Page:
1. SOUNDBITE (English) Freddy Portillo, California Resident:
"My mom a few days ago had a little cough, and she lives in a nursing facility.
San Diego – 2 February 2021
2. SOUNDBITE (English) Freddy Portillo, California Resident:
It got worse, came with a fever, and they found out she tested positive for COVID. She's 90 years old and COVID and pneumonia for a 90-year-old is, it's just cruel and she's going to die. That's the truth."
Houston – 2 February 2021
3. SOUNDBITE (English) Barbara Magana Robertson, Texas Resident:
"My thing is, is that there are so many people who have different stories about COVID, and I think the scariest thing is, Alex, is that we don't know how your loved one's going to be impacted by it, how it's going to affect them, because so many different people have different experiences with it. When you do have it and after you, if you're one of the lucky ones and survive it, how is it going to impact you for then after? We don't know enough about the virus, we just don't know, and so I feel for those who don't want if they take it for granted but don't completely believe in it."
"Even in the microcosm of Miami, you're seeing people with connections and with money get their way and people who really need it – and honestly, in good faith, trying to get it – haven't been able to. So it's a very, it's very frustrating to see people from out of the country, people with money go through the rules. And here I am trying to go by the rules and be patient while others break them and have no, no problem, you know, putting themselves first."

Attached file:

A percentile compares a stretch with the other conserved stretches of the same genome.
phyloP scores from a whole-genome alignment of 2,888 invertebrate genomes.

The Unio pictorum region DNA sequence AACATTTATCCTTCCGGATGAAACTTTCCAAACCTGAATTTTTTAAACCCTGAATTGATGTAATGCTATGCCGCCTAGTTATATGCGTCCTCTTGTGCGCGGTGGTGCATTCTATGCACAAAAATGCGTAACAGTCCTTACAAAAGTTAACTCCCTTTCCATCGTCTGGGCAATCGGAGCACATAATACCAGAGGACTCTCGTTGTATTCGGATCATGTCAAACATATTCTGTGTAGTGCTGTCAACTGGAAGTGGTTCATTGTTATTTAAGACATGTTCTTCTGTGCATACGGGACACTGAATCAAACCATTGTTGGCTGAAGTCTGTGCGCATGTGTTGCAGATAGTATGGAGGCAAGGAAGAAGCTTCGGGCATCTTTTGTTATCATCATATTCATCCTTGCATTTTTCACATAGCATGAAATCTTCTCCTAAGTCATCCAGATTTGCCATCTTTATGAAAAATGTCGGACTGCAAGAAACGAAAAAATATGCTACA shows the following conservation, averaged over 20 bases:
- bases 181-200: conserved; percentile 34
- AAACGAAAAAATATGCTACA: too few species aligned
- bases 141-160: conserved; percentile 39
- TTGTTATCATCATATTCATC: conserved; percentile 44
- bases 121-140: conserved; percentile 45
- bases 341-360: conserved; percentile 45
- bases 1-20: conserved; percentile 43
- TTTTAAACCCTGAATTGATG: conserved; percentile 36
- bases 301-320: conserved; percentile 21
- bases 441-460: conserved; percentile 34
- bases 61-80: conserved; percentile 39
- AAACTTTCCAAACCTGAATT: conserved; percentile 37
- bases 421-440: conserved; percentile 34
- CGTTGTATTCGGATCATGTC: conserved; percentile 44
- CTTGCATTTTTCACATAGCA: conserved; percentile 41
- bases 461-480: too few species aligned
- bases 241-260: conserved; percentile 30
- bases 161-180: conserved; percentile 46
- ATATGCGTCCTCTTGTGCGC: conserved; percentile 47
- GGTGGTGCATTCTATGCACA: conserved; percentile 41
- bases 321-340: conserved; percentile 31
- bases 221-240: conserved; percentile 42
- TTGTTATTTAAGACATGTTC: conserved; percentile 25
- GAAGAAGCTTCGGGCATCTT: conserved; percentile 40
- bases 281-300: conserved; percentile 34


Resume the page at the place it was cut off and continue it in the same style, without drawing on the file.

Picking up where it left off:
More than 60 million Latinos live in the United States.
On Tuesday, The Associated Press spoke with three Latino voters: Giselle Mammana Diaz, an attorney in Miami; Freddy Portillo, a veteran in California; and Barbara Magana Robertson, a media consultant in Texas.
During a more than hour-long conversation for the interview series "AP Newsmakers," Diaz, Portillo and Robertson discussed the coronavirus pandemic, immigration and other issues with Deputy Director of Newsgathering Alex Sanz and Hispanic Affairs reporter Adriana Gomez Licon.
In 2020, Donald Trump and his Republican allies made significant inroads with Latinos, alarming some Democrats who warned that immigration politics alone was not enough to hold their edge with the nation's largest minority group.
President Joe Biden won a sizable majority of Latino voters – 63% nationwide, compared to Trump's 35%, according to AP VoteCast, a massive survey of the electorate. But Trump was able to shave that margin somewhat in some competitive states, like Florida and Nevada.
VoteCast data showed the wide range of views among Latinos.
About a quarter identified as conservative ideologically, roughly 4 in 10 favored building a wall at the U.S.-Mexico border and roughly that many said they wanted abortion illegal in all or most circumstances.
About half of self-identified Protestants and Christians backed Trump, while roughly one-third of Roman Catholics did.